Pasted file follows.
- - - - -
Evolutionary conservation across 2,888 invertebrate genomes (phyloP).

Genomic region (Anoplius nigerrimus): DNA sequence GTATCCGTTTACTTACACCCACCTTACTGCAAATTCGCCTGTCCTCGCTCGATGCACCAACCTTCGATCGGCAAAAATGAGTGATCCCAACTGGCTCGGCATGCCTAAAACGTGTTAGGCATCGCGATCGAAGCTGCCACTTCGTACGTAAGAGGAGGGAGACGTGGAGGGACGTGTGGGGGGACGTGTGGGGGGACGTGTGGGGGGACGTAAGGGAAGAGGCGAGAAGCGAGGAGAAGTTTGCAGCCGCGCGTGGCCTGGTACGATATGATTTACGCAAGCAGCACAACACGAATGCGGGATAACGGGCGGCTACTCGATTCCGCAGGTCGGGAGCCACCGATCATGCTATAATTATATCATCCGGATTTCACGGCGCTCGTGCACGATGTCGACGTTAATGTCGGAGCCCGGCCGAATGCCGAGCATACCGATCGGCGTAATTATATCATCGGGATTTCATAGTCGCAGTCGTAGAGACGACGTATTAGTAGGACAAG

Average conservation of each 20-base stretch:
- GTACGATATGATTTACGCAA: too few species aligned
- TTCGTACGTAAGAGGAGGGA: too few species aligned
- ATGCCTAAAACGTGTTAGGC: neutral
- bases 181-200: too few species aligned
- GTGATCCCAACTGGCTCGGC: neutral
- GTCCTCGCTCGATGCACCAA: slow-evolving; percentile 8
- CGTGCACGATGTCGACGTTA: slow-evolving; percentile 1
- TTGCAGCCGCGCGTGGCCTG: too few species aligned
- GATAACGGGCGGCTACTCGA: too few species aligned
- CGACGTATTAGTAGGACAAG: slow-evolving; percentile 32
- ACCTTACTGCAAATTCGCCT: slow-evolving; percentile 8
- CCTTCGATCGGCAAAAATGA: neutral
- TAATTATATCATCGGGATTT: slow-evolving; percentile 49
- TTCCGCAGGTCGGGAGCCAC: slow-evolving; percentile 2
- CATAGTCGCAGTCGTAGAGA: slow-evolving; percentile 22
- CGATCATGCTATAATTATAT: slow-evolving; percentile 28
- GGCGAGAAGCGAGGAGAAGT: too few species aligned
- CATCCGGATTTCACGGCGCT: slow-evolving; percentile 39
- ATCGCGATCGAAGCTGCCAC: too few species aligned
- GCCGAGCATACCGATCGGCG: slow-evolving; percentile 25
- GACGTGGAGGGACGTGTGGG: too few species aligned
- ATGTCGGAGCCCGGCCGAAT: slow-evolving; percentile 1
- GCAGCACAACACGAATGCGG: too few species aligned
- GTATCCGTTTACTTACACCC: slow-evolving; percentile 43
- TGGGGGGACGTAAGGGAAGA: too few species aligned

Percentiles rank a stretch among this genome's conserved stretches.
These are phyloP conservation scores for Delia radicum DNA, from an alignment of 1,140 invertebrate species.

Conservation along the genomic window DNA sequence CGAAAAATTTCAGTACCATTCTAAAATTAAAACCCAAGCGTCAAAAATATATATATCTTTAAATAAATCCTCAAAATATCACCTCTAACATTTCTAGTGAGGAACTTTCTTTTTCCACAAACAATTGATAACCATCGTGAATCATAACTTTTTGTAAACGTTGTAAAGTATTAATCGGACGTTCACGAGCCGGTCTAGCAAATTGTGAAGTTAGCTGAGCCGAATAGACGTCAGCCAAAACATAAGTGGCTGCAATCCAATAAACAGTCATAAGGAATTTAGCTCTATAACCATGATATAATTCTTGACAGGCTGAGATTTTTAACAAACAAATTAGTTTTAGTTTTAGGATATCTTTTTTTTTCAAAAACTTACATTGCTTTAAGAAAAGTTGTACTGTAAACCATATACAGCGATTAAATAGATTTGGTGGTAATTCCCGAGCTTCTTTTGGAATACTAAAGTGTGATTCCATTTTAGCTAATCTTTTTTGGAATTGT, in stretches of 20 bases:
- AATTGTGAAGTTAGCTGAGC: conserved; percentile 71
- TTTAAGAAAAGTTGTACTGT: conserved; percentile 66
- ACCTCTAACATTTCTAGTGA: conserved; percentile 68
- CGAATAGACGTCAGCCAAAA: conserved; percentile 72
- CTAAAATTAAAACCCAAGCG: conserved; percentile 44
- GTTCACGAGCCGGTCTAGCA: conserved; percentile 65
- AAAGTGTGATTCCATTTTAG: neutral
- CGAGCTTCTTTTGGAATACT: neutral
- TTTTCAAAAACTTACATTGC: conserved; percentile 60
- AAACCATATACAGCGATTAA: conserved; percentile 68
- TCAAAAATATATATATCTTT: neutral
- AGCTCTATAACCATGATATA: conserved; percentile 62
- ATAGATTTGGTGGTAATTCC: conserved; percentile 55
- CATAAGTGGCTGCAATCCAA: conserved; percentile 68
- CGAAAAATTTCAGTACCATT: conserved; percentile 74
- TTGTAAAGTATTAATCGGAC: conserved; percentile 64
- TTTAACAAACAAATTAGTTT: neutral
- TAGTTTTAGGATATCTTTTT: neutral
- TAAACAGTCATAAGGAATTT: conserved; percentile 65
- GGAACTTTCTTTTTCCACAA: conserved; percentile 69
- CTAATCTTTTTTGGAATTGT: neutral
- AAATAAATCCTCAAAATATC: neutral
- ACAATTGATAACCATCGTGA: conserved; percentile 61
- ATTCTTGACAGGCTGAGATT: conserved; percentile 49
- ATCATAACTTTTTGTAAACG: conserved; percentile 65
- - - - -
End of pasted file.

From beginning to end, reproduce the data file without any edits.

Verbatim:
Evolutionary conservation across 2,888 invertebrate genomes (phyloP).

Genomic region (Anoplius nigerrimus): DNA sequence GTATCCGTTTACTTACACCCACCTTACTGCAAATTCGCCTGTCCTCGCTCGATGCACCAACCTTCGATCGGCAAAAATGAGTGATCCCAACTGGCTCGGCATGCCTAAAACGTGTTAGGCATCGCGATCGAAGCTGCCACTTCGTACGTAAGAGGAGGGAGACGTGGAGGGACGTGTGGGGGGACGTGTGGGGGGACGTGTGGGGGGACGTAAGGGAAGAGGCGAGAAGCGAGGAGAAGTTTGCAGCCGCGCGTGGCCTGGTACGATATGATTTACGCAAGCAGCACAACACGAATGCGGGATAACGGGCGGCTACTCGATTCCGCAGGTCGGGAGCCACCGATCATGCTATAATTATATCATCCGGATTTCACGGCGCTCGTGCACGATGTCGACGTTAATGTCGGAGCCCGGCCGAATGCCGAGCATACCGATCGGCGTAATTATATCATCGGGATTTCATAGTCGCAGTCGTAGAGACGACGTATTAGTAGGACAAG

Average conservation of each 20-base stretch:
- GTACGATATGATTTACGCAA: too few species aligned
- TTCGTACGTAAGAGGAGGGA: too few species aligned
- ATGCCTAAAACGTGTTAGGC: neutral
- bases 181-200: too few species aligned
- GTGATCCCAACTGGCTCGGC: neutral
- GTCCTCGCTCGATGCACCAA: slow-evolving; percentile 8
- CGTGCACGATGTCGACGTTA: slow-evolving; percentile 1
- TTGCAGCCGCGCGTGGCCTG: too few species aligned
- GATAACGGGCGGCTACTCGA: too few species aligned
- CGACGTATTAGTAGGACAAG: slow-evolving; percentile 32
- ACCTTACTGCAAATTCGCCT: slow-evolving; percentile 8
- CCTTCGATCGGCAAAAATGA: neutral
- TAATTATATCATCGGGATTT: slow-evolving; percentile 49
- TTCCGCAGGTCGGGAGCCAC: slow-evolving; percentile 2
- CATAGTCGCAGTCGTAGAGA: slow-evolving; percentile 22
- CGATCATGCTATAATTATAT: slow-evolving; percentile 28
- GGCGAGAAGCGAGGAGAAGT: too few species aligned
- CATCCGGATTTCACGGCGCT: slow-evolving; percentile 39
- ATCGCGATCGAAGCTGCCAC: too few species aligned
- GCCGAGCATACCGATCGGCG: slow-evolving; percentile 25
- GACGTGGAGGGACGTGTGGG: too few species aligned
- ATGTCGGAGCCCGGCCGAAT: slow-evolving; percentile 1
- GCAGCACAACACGAATGCGG: too few species aligned
- GTATCCGTTTACTTACACCC: slow-evolving; percentile 43
- TGGGGGGACGTAAGGGAAGA: too few species aligned

Percentiles rank a stretch among this genome's conserved stretches.
These are phyloP conservation scores for Delia radicum DNA, from an alignment of 1,140 invertebrate species.

Conservation along the genomic window DNA sequence CGAAAAATTTCAGTACCATTCTAAAATTAAAACCCAAGCGTCAAAAATATATATATCTTTAAATAAATCCTCAAAATATCACCTCTAACATTTCTAGTGAGGAACTTTCTTTTTCCACAAACAATTGATAACCATCGTGAATCATAACTTTTTGTAAACGTTGTAAAGTATTAATCGGACGTTCACGAGCCGGTCTAGCAAATTGTGAAGTTAGCTGAGCCGAATAGACGTCAGCCAAAACATAAGTGGCTGCAATCCAATAAACAGTCATAAGGAATTTAGCTCTATAACCATGATATAATTCTTGACAGGCTGAGATTTTTAACAAACAAATTAGTTTTAGTTTTAGGATATCTTTTTTTTTCAAAAACTTACATTGCTTTAAGAAAAGTTGTACTGTAAACCATATACAGCGATTAAATAGATTTGGTGGTAATTCCCGAGCTTCTTTTGGAATACTAAAGTGTGATTCCATTTTAGCTAATCTTTTTTGGAATTGT, in stretches of 20 bases:
- AATTGTGAAGTTAGCTGAGC: conserved; percentile 71
- TTTAAGAAAAGTTGTACTGT: conserved; percentile 66
- ACCTCTAACATTTCTAGTGA: conserved; percentile 68
- CGAATAGACGTCAGCCAAAA: conserved; percentile 72
- CTAAAATTAAAACCCAAGCG: conserved; percentile 44
- GTTCACGAGCCGGTCTAGCA: conserved; percentile 65
- AAAGTGTGATTCCATTTTAG: neutral
- CGAGCTTCTTTTGGAATACT: neutral
- TTTTCAAAAACTTACATTGC: conserved; percentile 60
- AAACCATATACAGCGATTAA: conserved; percentile 68
- TCAAAAATATATATATCTTT: neutral
- AGCTCTATAACCATGATATA: conserved; percentile 62
- ATAGATTTGGTGGTAATTCC: conserved; percentile 55
- CATAAGTGGCTGCAATCCAA: conserved; percentile 68
- CGAAAAATTTCAGTACCATT: conserved; percentile 74
- TTGTAAAGTATTAATCGGAC: conserved; percentile 64
- TTTAACAAACAAATTAGTTT: neutral
- TAGTTTTAGGATATCTTTTT: neutral
- TAAACAGTCATAAGGAATTT: conserved; percentile 65
- GGAACTTTCTTTTTCCACAA: conserved; percentile 69
- CTAATCTTTTTTGGAATTGT: neutral
- AAATAAATCCTCAAAATATC: neutral
- ACAATTGATAACCATCGTGA: conserved; percentile 61
- ATTCTTGACAGGCTGAGATT: conserved; percentile 49
- ATCATAACTTTTTGTAAACG: conserved; percentile 65